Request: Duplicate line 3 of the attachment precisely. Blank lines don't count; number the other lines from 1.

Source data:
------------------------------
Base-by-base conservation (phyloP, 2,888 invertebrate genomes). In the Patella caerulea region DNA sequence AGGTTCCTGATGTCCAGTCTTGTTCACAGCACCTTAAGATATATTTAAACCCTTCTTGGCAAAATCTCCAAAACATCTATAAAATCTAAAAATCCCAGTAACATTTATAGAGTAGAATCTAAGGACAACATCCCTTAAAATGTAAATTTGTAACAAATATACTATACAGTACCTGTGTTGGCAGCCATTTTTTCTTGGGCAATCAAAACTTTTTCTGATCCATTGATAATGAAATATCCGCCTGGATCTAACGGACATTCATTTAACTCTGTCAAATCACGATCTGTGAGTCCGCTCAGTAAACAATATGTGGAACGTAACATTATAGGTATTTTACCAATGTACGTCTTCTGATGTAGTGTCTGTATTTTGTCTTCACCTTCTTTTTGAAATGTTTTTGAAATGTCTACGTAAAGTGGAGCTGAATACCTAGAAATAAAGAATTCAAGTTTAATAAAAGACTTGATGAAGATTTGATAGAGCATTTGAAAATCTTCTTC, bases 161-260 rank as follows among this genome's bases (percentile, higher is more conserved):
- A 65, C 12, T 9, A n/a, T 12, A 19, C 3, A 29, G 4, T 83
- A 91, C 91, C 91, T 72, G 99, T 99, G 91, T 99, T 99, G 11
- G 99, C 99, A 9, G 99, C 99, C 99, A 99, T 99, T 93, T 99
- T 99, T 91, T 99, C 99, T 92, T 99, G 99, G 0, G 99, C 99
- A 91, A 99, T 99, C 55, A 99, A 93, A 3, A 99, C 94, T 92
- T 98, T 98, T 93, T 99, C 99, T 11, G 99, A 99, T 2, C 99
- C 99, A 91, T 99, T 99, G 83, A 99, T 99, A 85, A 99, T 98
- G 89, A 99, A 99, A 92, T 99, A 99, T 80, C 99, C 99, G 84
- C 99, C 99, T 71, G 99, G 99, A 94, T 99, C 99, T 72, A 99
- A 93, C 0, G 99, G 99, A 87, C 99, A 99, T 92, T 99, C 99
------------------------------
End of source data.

- A 91, C 91, C 91, T 72, G 99, T 99, G 91, T 99, T 99, G 11